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Genetic and Rare Diseases Information Center (GARD)

Hallermann-Streiff syndrome

Other Names for this Disease
  • Hallermann Streiff syndrome
  • HSS
  • Hallermann Streiff Francois syndrome
  • Francois dyscephalic syndrome
See Disclaimer regarding information on this site. Some links on this page may take you to organizations outside of the National Institutes of Health.


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What are the signs and symptoms of Hallermann-Streiff syndrome?

The signs and symptoms of Hallermann-Streiff syndrome vary in range and severity among affected individuals.[1] The main features of the condition include abnormalities of the skull and facial bones with distinctive facial characteristics (craniofacial abnormalities); ocular (eye) abnormalities; dental abnormalities; and/or short stature.[1]

Craniofacial features may include a short, broad head (brachycephaly) with an unusually prominent forehead and/or sides of the skull (frontal bossing); a small, underdeveloped lower jaw (micrognathia); a narrow, highly arched roof of the mouth (palate); and a thin, pinched, tapering nose (beaked nose).[2] Ocular abnormalities may include clouding of the lenses of the eyes at birth (congenital cataracts); unusually small eyes (microphthalmia); and/or other abnormalities.[2]

Dental defects may include the presence of teeth at birth (natal teeth) and/or absence, malformation, or improper alignment of teeth.[2] Hypotrichosis (sparse hair) is present in about 80 percent of affected individuals. Other features may include skin atrophy of the face, and/or hypoplasia (underdevelopment) of the clavicles and ribs. Intellectual disability is present in some cases (approximately 15 percent).[3][4] In many cases, additional abnormalities are present.[1]
Last updated: 7/23/2012

The Human Phenotype Ontology provides the following list of signs and symptoms for Hallermann-Streiff syndrome. If the information is available, the table below includes how often the symptom is seen in people with this condition. You can use the MedlinePlus Medical Dictionary to look up the definitions for these medical terms.

Signs and Symptoms Approximate number of patients (when available)
Abnormality of the clavicle 90%
Abnormality of the ribs 90%
Alopecia 90%
Aplasia/Hypoplasia affecting the eye 90%
Aplasia/Hypoplasia of the skin 90%
Cataract 90%
Convex nasal ridge 90%
Frontal bossing 90%
Reduced bone mineral density 90%
Short stature 90%
Abnormality of hair texture 50%
Abnormality of the fontanelles or cranial sutures 50%
Abnormality of the nares 50%
Abnormality of the palate 50%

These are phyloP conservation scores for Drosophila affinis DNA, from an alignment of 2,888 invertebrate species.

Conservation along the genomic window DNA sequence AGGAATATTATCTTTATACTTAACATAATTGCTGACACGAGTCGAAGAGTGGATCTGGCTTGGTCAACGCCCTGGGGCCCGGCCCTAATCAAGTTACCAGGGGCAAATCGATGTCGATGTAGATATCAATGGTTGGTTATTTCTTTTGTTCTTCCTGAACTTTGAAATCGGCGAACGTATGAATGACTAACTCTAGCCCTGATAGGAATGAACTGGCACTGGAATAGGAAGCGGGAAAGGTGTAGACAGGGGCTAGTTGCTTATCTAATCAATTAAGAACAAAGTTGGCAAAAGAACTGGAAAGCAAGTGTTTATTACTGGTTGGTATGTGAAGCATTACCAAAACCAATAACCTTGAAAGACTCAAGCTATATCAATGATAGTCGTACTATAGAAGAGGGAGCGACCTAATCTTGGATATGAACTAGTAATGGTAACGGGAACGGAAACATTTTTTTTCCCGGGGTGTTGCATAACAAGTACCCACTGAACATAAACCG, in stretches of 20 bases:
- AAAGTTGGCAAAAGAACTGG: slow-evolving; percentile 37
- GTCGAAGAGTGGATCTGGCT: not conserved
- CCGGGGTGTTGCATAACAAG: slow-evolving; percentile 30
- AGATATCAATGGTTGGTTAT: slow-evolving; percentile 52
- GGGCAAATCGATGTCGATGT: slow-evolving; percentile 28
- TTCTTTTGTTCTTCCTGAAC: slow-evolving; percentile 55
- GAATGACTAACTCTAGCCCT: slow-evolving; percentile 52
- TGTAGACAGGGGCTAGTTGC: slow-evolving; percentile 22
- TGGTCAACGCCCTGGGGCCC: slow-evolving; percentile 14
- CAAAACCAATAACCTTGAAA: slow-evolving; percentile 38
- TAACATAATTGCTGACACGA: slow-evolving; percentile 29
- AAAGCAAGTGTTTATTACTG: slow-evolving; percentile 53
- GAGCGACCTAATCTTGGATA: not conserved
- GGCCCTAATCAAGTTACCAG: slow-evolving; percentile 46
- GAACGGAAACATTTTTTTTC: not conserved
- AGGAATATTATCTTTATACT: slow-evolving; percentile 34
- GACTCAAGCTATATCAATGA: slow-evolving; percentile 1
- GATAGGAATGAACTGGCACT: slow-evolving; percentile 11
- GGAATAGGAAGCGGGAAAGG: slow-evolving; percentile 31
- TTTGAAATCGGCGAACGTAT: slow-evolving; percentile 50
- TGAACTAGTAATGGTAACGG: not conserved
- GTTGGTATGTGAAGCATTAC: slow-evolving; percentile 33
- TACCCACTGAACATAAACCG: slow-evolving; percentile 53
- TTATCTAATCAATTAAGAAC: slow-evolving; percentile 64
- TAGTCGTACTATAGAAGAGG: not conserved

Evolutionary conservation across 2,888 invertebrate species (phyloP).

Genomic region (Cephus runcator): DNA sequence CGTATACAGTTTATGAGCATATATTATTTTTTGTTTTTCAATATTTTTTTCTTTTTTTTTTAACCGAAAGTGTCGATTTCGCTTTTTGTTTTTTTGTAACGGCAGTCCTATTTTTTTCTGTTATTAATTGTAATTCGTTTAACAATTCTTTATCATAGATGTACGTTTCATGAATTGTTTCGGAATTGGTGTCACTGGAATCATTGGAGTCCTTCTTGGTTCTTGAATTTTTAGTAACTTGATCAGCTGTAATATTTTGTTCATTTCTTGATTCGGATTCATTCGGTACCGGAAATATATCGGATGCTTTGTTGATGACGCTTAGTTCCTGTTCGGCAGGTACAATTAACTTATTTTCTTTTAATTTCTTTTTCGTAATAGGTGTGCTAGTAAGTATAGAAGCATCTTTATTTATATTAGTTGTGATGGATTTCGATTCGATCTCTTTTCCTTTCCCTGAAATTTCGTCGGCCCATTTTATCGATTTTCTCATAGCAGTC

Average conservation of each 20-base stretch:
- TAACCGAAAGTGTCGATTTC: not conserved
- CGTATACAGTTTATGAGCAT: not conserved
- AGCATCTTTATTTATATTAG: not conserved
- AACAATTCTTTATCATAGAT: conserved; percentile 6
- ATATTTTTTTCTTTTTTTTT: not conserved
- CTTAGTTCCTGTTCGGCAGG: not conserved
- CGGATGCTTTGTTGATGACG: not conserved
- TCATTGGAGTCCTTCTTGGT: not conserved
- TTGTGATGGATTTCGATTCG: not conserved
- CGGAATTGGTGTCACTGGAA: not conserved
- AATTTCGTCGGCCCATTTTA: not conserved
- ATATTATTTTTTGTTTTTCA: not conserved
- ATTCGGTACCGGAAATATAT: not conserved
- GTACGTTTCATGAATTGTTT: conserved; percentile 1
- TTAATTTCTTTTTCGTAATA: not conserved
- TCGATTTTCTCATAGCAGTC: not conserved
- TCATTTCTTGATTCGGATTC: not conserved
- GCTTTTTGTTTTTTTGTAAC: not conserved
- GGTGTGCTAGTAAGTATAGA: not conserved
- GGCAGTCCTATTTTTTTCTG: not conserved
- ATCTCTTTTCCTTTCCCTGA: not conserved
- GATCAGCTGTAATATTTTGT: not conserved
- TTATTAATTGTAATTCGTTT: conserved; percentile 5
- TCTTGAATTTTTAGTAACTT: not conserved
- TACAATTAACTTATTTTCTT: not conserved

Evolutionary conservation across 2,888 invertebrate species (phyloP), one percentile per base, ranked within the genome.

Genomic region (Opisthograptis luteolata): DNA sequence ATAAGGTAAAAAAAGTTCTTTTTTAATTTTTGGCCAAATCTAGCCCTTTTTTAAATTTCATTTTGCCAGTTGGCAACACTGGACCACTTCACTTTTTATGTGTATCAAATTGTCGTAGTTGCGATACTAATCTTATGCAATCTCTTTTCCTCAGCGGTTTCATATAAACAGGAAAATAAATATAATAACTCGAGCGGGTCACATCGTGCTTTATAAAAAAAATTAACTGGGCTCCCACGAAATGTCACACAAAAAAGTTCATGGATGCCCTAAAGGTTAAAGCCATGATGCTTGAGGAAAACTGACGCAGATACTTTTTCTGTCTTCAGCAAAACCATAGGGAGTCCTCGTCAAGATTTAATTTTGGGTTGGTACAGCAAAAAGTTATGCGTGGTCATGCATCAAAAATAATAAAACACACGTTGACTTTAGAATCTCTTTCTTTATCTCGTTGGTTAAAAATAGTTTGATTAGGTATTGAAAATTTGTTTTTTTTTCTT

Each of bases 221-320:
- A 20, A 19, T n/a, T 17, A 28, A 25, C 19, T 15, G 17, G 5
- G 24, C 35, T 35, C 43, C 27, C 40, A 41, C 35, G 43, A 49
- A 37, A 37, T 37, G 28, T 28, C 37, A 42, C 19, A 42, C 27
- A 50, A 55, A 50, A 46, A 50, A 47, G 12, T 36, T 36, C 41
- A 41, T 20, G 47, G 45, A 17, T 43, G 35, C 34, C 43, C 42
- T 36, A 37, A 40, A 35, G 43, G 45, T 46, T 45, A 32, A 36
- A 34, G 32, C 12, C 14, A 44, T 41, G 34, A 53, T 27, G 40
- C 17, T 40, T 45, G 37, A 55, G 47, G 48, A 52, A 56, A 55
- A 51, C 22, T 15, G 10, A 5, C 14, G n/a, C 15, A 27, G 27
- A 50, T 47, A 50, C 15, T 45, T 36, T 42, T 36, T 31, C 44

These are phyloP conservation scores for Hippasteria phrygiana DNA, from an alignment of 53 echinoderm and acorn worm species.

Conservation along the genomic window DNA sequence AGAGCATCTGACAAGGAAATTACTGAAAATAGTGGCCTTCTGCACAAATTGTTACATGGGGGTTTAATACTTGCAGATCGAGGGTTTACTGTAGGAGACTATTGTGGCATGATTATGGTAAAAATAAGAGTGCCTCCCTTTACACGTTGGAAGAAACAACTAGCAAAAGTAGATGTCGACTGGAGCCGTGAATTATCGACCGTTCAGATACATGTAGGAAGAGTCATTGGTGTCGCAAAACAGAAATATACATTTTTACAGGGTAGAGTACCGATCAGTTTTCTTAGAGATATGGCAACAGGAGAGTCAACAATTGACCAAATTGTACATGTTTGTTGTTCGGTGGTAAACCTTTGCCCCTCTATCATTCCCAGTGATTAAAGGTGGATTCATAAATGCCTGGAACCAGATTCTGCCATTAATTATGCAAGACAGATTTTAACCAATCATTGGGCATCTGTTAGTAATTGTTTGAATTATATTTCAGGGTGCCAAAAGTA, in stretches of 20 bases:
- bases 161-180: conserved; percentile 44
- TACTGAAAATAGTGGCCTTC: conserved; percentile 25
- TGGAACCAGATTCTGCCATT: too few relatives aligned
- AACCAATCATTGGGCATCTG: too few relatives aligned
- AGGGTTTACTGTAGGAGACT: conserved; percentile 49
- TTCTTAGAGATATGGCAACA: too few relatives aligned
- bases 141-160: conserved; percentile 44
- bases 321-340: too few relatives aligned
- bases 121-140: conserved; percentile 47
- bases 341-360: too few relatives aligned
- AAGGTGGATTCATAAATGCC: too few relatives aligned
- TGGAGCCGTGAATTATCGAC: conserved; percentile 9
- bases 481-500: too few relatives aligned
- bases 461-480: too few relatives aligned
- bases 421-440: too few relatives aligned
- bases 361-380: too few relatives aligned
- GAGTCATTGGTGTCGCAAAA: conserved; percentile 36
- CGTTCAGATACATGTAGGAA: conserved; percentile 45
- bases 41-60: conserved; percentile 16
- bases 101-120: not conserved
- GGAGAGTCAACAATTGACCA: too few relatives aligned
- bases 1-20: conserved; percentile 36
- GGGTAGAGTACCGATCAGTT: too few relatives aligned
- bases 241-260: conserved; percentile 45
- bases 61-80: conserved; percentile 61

Advanced eruption of teeth 50%
Glossoptosis 50%
Hypoplasia of the zygomatic bone 50%
Increased number of teeth 50%
Narrow mouth 50%
Recurrent fractures 50%
Telecanthus 50%
Visual impairment 50%
Intellectual disability 15%
Abdominal situs inversus 7.5%
Aplasia/Hypoplasia of the cerebellum 7.5%
Choanal atresia 7.5%
Clinodactyly of the 5th finger 7.5%
Cognitive impairment 7.5%
Congestive heart failure 7.5%
Cryptorchidism 7.5%
Glaucoma 7.5%
Hypothyroidism 7.5%
Inflammatory abnormality of the eye 7.5%
Microcephaly 7.5%
Myopia 7.5%
Nystagmus 7.5%
Respiratory insufficiency 7.5%
Short foot 7.5%
Short palm 7.5%
Strabismus 7.5%
Tracheomalacia 7.5%
Abnormality of the hand -
Abnormality of the nasopharynx -
Blue sclerae -
Brachycephaly -
Choreoathetosis -
Chorioretinal coloboma -
Decreased number of sternal ossification centers -
Dental malocclusion -
Dermal atrophy -
Dolichocephaly -
Dry skin -
Everted lower lip vermilion -
Fine hair -
Generalized tonic-clonic seizures -
High palate -
Hyperactivity -
Hyperlordosis -
Hypotrichosis of the scalp -
Iris coloboma -
Joint hypermobility -
Low-set ears -
Malar flattening -
Metaphyseal widening -
Microphthalmia -
Narrow nose -
Narrow palate -
Natal tooth -
Obstructive sleep apnea -
Optic nerve coloboma -
Parietal bossing -
Pectus excavatum -
Platybasia -
Proportionate short stature -
Pulmonary hypertension -
Recurrent pneumonia -
Recurrent respiratory infections -
Scoliosis -
Selective tooth agenesis -
Slender long bone -
Small for gestational age -
Sparse eyebrow -
Sparse eyelashes -
Sparse hair -
Spina bifida -
Sporadic -
Telangiectasia -
Thin calvarium -
Thin ribs -
Thin vermilion border -
Underdeveloped nasal alae -
Wormian bones -

Last updated: 7/1/2016

The Human Phenotype Ontology (HPO) has collected information on how often a sign or symptom occurs in a condition. Much of this information comes from Orphanet, a European rare disease database. The frequency of a sign or symptom is usually listed as a rough estimate of the percentage of patients who have that feature.

The frequency may also be listed as a fraction. The first number of the fraction is how many people had the symptom, and the second number is the total number of people who were examined in one study. For example, a frequency of 25/25 means that in a study of 25 people all patients were found to have that symptom. Because these frequencies are based on a specific study, the fractions may be different if another group of patients are examined.

Sometimes, no information on frequency is available. In these cases, the sign or symptom may be rare or common.

  1. Hallermann Streiff Syndrome. NORD. April 11, 2012; Accessed 7/23/2012.
  2. Graham JM. Hallermann Streiff Syndrome. National Organization for Rare Disorders (NORD). 2008; Accessed 3/19/2010.
  3. Hallerman-Streiff Syndrome. Online Mendelian Inheritance in Man (OMIM). 2010; Accessed 3/19/2010.
  4. Hallermann-Streiff-François syndrome. Orphanet. March 2006; Accessed 7/23/2012.

Other Names for this Disease
  • Hallermann Streiff syndrome
  • HSS
  • Hallermann Streiff Francois syndrome
  • Francois dyscephalic syndrome
See Disclaimer regarding information on this site. Some links on this page may take you to organizations outside of the National Institutes of Health.